A key component of the program is its training sequence. Little Red Schoolhouse staff members the program’s Associate Directors Kathy Cochran and Tracy Weiner, along with Assistant Directors Kristin Boyce, Annal Frenz, and Millie Ray train 50 or 60 advanced graduate students in the techniques of the Little Red Schoolhouse each year. “Many schools believe that advanced graduate students who have written extensively are immediately ready to teach,” McEnerney said. “We want to use our training to enhance their experience.”

    Graduate students who are accepted to the writing program can become either writing-program lectors, who supervise workshops in the Little Red Schoolhouse; interns, who provide writing support for Humanities Common Core classes; or tutors, who are based in the libraries and dorms and provide tutoring support for students. All are paid positions.

    “The work of writing interns is essential to maintain the quality and value of the Humanities Core, since they introduce first-year students to the basic tools they need to write effectively,” said Mario Santana, Associate Dean and Master of the Humanities Collegiate Division. Humanities faculty, who teach Core classes, can choose to tap the writing program as a resource to help students working with papers.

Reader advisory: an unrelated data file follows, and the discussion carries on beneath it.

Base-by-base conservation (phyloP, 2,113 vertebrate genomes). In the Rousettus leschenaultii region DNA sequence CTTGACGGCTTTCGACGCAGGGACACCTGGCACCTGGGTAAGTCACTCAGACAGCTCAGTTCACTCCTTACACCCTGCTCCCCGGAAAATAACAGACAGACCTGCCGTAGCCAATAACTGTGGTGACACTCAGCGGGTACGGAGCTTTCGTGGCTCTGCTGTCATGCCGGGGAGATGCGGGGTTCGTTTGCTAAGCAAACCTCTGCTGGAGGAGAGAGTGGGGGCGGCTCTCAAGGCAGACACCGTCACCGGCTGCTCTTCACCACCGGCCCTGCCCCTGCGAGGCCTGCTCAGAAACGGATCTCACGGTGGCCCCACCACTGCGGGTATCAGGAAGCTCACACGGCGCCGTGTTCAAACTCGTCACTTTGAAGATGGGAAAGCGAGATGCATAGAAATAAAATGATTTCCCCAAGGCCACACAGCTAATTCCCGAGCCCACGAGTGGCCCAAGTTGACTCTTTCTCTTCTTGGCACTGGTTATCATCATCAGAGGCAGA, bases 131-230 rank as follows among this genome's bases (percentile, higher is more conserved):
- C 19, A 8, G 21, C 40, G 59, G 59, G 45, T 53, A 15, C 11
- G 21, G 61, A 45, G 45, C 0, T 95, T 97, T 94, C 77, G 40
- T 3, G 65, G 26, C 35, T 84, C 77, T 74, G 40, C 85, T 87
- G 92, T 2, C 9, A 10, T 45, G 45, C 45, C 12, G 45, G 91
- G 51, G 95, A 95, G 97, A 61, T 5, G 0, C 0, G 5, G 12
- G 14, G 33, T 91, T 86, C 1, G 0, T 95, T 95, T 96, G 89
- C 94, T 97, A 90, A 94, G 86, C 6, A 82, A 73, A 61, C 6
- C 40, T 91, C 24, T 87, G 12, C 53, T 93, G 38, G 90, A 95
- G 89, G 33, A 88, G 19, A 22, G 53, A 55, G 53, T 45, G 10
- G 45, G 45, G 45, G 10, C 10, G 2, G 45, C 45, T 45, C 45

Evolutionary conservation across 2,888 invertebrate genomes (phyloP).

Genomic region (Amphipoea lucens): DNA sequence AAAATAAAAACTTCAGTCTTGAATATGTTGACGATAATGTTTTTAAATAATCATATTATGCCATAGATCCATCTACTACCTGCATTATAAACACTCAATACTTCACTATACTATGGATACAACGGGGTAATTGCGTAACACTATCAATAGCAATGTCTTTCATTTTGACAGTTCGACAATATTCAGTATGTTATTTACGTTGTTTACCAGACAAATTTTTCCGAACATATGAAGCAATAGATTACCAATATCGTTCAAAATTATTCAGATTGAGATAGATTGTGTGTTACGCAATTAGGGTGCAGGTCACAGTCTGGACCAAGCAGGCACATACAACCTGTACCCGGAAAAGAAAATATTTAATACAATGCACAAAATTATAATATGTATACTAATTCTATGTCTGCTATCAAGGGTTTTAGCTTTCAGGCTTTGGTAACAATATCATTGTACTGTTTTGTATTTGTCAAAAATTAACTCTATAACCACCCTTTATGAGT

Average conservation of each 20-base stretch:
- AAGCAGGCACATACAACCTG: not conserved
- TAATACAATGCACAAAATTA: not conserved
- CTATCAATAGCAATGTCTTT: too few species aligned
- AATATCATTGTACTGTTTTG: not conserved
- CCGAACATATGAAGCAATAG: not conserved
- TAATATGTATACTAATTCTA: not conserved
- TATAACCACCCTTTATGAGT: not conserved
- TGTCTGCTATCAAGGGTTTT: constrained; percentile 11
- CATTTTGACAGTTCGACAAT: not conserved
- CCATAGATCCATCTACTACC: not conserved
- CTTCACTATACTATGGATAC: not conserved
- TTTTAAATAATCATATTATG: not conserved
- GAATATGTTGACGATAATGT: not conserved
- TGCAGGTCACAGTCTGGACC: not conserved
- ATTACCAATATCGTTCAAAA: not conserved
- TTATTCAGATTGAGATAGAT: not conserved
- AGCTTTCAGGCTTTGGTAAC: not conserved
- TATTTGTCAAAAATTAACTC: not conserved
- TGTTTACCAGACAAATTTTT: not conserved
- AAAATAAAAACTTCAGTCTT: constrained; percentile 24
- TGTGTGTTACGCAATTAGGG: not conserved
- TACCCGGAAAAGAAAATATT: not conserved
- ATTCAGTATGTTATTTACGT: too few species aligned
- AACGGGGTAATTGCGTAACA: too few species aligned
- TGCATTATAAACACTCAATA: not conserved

One of Santana’s goals as the new Master of the Humanities Collegiate Division is to expand the Little Red Schoolhouse into foreign language training. Next year, as an experiment, students in advanced Spanish literature classes will have Little Red Schoolhouse interns as a resource to assist them with critical thinking and writing problems, and interns may eventually be trained to work in other languages. The Little Red Schoolhouse also increasingly functions as a resource for staff and faculty.

    “I think we can provide insights into the process that are useful to experts in any discipline,” McEnerney said.

    And now, with the new space, “virtually everyone who wants it will be able to find constant support. To me, that’s really exciting.”

    The Little Red Schoolhouse’s new office space is on the third floor of Stuart Hall, next door to Harper Memorial Library. For more information about the program, visit its Web site at: http://writing-program.uchicago.edu/.